The new movie "Spotlight" depicts the Boston Globe's Pulitzer Prize-winning investigation that uncovered the systemic sexual abuse and widespread cover up in the Catholic church, with refreshing accuracy. Brooke talks with Walter Robinson, who headed the investigation and is played by Michael Keaton in the film, and Sacha Pfeiffer, who was one of the four reporters on the team and is played by Rachel McAdams, about what it was like to see themselves on the silver screen, and the continuing impact of their award-winning reporting.
Discuss on Twitter: #OTMSpotlight
BROOKE: This is On the Media, I’m Brooke Gladstone. Two weeks ago, I saw the movie Truth. It depicts a CBS news team in 2004, rushing to report a story about how George W. Bush’s connections enabled him to avoid Viet Nam by winning him a coveted spot in the National Guard, and then how he ducked that service, too.
It was a story that had been told before, but the CBS team’s emphasis on some dubious documents killed the chances for any follow-up and cost their jobs, including Dan Rather’s.
As a viewer who’s also in the news biz, seeing these reporters portrayed as unambiguously heroic didn’t feel right, because while their intentions were fine, their process was so flawed they did more harm than good. But the movie glossed that, directing blame to venal network execs and a biased review process instead. And while some of that may be justified...it made me queasy.
I had a very different experience watching the next journalism film coming down the pike. Spotlight opens in theaters next week. It chronicles how the Boston Globe’s investigative unit, called Spotlight, uncovered decades of child abuse by priests in the Boston Catholic Archdiocese, and of the Church covering it up
Walter Robinson ran the investigation, played by Michael Keaton in the film, and Sacha Pfeiffer was one of four reporters on the team, she’s played by Rachel McAdams. Robby, Sacha, welcome to OTM.
PFEIFFER: Thanks, Brooke.
ROBINSON: Thanks Brooke, and we're sorry Michael Keaton and Rachel couldn't be here today.
BROOKE: Leave it for those other shows. Anyway, the film takes place between 2001, early 2002, the investigation starts when a new editor arrives at the Globe and Robby, you're meeting with Mary Barron who's played by Liev Schreiber in a restaurant and he asks you how Spotlight operates.
Well, we are a 4 person investigative team, and we keep our work confidential.
What are you working on now?
We just put out a piece on a shoddy construction outfit, and right now we're really just trolling around for our next story.
How long does that typically take.
Hard to say, couple months.
Yeah, we don't like to rush it. Once we settle on a project, we could spend a year or more investigating it. Is that a concern?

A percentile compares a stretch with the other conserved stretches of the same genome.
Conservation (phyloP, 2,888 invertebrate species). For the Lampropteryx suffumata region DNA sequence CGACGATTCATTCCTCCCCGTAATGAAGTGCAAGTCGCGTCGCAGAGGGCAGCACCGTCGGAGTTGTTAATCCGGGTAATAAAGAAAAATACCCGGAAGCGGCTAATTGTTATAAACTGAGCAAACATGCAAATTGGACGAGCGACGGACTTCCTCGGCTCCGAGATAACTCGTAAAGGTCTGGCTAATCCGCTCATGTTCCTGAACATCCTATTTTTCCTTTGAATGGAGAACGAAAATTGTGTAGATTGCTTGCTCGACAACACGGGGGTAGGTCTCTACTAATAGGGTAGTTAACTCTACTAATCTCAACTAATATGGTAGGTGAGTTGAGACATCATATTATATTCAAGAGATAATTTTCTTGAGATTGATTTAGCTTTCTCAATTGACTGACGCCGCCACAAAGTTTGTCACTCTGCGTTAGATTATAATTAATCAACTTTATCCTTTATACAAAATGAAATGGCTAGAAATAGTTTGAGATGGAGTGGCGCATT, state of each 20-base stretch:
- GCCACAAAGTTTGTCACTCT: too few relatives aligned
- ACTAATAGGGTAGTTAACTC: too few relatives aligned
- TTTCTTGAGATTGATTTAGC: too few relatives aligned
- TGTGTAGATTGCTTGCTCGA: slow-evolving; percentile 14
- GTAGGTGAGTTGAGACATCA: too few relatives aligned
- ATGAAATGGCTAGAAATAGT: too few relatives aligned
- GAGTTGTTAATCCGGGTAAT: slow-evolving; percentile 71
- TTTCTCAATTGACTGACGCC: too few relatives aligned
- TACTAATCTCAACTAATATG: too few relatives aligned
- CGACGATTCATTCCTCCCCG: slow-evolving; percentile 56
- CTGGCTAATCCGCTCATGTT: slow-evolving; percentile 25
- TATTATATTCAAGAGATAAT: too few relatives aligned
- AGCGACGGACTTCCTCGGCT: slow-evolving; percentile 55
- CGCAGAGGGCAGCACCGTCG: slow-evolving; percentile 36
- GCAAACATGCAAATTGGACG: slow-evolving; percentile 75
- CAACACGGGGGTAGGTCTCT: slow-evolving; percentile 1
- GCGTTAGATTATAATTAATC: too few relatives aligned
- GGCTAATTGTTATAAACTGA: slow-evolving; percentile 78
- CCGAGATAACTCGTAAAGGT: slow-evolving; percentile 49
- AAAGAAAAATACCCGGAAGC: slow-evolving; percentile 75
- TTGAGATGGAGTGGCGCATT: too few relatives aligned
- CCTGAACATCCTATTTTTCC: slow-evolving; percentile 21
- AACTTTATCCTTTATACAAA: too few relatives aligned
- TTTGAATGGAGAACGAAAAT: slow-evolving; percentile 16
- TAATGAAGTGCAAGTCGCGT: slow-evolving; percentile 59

Not necessarily. Um, but from what I understand readership is down, internet is cutting into the classified business, and I think I'm gonna need to take a hard look at things.
BROOKE: A couple of years on a story, it seems like such a luxury to even contemplate today.
ROBINSON: Well, in fact today many newspapers spend no time on investigative reporting and that's a tragedy for people who depend upon newspapers to hold important institutions accountable.
BROOKE: Spotlight is still going on at the Globe, right?
ROBINSON: Spotlight is still going on, they just produced a very good long story about Massachusetts General Hospital where doctors very often perform two surgeries at the same time on patients without by the way telling the patients. And that project took almost a year.
BROOKE: And yet, as recently as this week there's been a whole other round of cuts at the Globe.
ROBINSON: That's correct, the Globe went from about 350 employees down to about 315. Although, relative to other similar sized papers, the Globe staff is still 50% or more larger.
PFEIFFER: And Brooke not only is the Spotlight team actually still alive and well it's larger than it was when we were on it about a decade ago, it's now 6 reporters and they've added a sort of companion SWAT team, they don't call it that, but it allows investigative reporters to team up with beat reporters so they can turn around good investigative stories faster so the Globe is still doing a lot of investigative journalism.
BROOKE: As it did even while Marty was cutting way back then. And interestingly, he's the man who launched the investigation.
ROBINSON: You know, he came from Miami and Florida has the best public records law in the country, and he came to Massachusetts which has among the worst, government is not accessible at all, we consider ourselves to be the Mississippi of public records. So Marty arrives and the very first story he reads before he comes to work is a column by Eileen McNamara about one priest, John Geoghan, who is facing 84 lawsuits. And the column notes that the records provided by the archdiocese to the plaintiff's attorney are under seal. And she further wrote, "The truth may never be known." And to Marty Barron, that is a red flag.
PFEIFFER: And Marty was such an example of what a pair of fresh eyes can do. Because many of us over the years had reported on various clergy sex abuse cases and most people never questioned whether we should wonder why they're sealed, we just accepted that they were sealed. Marty came in and said "have we tried to get the seal lifted off these documents?" And sort of an embarrassed answer no, and he set us out to try to do that. The church, unlike non profits and public companies and government agencies they don't have to give us records, you can't send them a public record request, they don't have to file tax returns. So as a reporter, it's a real challenge to think how do you get that story when they don't have to and don't want to tell you anything.